Train – Trains are an excellent way to get around Finland and you rarely need to make a reservation ahead of time (you can book online at vr.fi). Trains are slightly more expensive than the bus but they are much more comfortable. Helsinki from Turku costs about 17 EUR for a 2-hour trip, while Helsinki to Tampere starts from 20 EUR.
If you wait last minute, you can often find “saver deals” listed on the website (typically the night before). For example, at the time of writing this, last-minute fares for both the routes mentioned above are less than 9 EUR. So, generally, you get them around 50% off the normal price.
Bicycle – Finland is incredibly bike-friendly. All cities have bike lanes and there are endless paths with very few hills. There’s a bicycle rental service in almost every town, with prices starting from 19 EUR per day. You can often get discounts for multi-day or weekly rentals. For example, Bicyclean Helsinki has city bikes from 19 EUR per day while a week’s rental is 80 EUR.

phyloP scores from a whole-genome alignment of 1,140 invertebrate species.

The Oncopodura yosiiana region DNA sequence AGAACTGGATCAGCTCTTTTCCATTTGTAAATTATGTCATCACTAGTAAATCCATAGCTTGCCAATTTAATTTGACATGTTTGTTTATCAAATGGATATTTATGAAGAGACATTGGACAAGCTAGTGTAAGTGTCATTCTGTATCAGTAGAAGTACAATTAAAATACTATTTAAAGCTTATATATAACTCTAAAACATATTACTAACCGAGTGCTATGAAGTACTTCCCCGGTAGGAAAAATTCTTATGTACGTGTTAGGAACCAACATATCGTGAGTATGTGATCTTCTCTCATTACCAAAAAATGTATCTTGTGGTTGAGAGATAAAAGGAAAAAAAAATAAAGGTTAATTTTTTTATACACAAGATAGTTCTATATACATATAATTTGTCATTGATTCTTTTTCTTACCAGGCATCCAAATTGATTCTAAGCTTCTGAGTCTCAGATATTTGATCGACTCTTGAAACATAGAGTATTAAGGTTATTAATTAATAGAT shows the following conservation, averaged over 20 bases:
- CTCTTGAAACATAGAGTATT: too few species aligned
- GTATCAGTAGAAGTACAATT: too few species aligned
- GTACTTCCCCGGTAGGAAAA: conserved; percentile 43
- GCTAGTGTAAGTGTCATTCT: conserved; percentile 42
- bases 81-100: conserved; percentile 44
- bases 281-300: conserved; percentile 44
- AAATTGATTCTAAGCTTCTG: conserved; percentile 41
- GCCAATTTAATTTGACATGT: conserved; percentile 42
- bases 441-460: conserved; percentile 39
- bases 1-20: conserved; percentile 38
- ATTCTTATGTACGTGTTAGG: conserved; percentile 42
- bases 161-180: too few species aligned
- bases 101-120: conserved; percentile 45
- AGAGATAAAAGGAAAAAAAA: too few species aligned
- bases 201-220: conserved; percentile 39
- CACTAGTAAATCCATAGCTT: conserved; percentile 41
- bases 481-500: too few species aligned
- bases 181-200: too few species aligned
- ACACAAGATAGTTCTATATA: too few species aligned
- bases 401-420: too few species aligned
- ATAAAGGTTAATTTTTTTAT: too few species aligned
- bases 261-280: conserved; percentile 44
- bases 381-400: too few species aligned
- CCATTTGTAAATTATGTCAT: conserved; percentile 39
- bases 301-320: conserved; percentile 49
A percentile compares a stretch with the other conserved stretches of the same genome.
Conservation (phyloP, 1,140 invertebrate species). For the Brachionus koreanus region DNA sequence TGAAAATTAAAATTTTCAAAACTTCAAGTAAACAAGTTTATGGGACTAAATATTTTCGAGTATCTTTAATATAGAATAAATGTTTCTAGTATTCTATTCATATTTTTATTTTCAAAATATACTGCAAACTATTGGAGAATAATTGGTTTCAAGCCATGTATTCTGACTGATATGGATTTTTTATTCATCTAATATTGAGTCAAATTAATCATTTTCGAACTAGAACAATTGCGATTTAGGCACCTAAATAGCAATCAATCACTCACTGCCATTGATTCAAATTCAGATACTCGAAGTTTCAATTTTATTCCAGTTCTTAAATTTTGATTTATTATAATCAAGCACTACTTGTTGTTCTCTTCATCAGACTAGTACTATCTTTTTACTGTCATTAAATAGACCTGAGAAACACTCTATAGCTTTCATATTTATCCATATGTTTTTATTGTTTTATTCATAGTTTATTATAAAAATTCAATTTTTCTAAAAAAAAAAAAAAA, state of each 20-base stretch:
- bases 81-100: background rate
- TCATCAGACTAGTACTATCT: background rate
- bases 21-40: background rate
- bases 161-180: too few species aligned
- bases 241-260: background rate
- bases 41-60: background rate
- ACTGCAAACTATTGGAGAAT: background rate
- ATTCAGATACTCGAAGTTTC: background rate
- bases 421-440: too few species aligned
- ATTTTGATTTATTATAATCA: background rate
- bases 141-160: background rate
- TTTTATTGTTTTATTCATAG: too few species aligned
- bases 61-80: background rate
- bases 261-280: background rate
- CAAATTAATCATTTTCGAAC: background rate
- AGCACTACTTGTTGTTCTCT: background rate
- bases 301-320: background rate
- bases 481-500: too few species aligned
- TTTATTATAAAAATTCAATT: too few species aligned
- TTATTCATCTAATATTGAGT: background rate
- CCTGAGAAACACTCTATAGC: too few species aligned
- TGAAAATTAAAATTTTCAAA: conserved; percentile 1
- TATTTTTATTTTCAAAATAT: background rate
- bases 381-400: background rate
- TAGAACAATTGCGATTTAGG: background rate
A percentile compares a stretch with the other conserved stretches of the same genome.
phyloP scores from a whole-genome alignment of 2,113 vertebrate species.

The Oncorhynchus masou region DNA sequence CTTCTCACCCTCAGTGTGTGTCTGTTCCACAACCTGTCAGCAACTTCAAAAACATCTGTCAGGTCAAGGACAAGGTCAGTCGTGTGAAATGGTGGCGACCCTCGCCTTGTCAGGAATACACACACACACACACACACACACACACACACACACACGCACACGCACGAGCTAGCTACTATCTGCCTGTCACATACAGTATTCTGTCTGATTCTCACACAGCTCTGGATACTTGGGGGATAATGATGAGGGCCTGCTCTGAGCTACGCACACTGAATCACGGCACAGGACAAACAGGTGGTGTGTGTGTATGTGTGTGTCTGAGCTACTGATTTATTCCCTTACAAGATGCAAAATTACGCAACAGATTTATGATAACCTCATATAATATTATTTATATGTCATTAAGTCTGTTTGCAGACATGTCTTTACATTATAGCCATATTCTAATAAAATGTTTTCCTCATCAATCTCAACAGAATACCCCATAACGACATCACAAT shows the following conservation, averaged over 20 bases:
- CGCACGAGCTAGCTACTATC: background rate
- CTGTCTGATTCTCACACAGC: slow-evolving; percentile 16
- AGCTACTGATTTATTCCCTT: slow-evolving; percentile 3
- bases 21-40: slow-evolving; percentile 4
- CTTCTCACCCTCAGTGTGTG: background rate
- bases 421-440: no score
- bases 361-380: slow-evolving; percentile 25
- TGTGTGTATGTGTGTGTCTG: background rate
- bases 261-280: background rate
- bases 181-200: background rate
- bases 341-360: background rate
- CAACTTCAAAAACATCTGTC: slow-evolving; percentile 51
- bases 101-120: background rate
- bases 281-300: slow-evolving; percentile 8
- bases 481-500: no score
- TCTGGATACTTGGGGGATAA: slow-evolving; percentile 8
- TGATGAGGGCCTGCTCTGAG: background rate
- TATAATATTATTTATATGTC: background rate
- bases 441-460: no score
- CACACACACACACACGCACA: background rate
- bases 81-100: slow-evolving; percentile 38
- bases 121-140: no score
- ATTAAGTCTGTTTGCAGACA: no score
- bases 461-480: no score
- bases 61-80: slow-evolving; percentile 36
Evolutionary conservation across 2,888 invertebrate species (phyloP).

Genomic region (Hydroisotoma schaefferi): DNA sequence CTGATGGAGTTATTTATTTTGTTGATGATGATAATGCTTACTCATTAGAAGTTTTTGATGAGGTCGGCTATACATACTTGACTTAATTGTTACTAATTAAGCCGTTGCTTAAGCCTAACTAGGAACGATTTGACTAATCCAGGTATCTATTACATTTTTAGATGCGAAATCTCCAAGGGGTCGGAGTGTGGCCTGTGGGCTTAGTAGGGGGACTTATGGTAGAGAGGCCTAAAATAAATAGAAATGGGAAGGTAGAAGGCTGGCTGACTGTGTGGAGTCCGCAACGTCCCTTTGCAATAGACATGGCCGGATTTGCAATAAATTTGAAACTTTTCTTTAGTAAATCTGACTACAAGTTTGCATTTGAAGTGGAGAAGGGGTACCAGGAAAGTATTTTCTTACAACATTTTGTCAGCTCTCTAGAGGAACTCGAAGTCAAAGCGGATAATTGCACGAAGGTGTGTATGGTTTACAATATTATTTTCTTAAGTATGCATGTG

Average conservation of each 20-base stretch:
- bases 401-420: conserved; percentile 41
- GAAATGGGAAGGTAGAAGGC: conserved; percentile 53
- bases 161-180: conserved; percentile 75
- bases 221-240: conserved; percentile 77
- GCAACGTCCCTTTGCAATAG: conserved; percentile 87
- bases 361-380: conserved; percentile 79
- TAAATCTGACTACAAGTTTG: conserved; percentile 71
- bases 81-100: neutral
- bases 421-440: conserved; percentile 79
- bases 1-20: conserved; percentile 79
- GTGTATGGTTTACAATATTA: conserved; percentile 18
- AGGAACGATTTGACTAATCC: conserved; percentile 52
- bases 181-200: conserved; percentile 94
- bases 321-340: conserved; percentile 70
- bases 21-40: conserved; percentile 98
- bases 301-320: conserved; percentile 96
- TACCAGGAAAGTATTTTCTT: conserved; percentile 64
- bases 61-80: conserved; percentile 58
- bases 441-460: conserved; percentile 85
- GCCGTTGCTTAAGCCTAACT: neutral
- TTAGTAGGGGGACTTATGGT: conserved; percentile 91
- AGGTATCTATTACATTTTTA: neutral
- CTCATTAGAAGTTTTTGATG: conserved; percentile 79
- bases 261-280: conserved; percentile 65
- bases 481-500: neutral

Flying – Finnair is the main domestic airline in Finland, with fares between most destinations costing less than 100 EUR when booked in advance. Expect to pay double that for last-minute flights. You can pretty much fly anywhere in the country in around 90 minutes or less too.
Flights from Helsinki to nearby Stockholm and Oslo are also quite affordable, costing around 75 EUR when booked early.
Car rental – Cars can be rented for as little as 25 EUR per day for a multi-day rental. Drivers must be at least 20, have had their license for at least one year, and have an International Driving Permit (IDP).
Hitchhiking – Hitchhiking here is safe here and lots of backpackers do it during the summer. HitchWiki is the best website for hitchhiking info.
When to Go to Finland
The best time to visit Finland is largely based on what you want to do. If you want to experience Lapland at its peak awesomeness, come in December or January. Lapland is a wintery dream world during December due to the holiday decorations, Christmas markets, and the northern lights. Keep in mind it gets extremely cold in Finland during this time, no matter where you are in the country. The average daily temperature in the winter is 17°F (-8°C).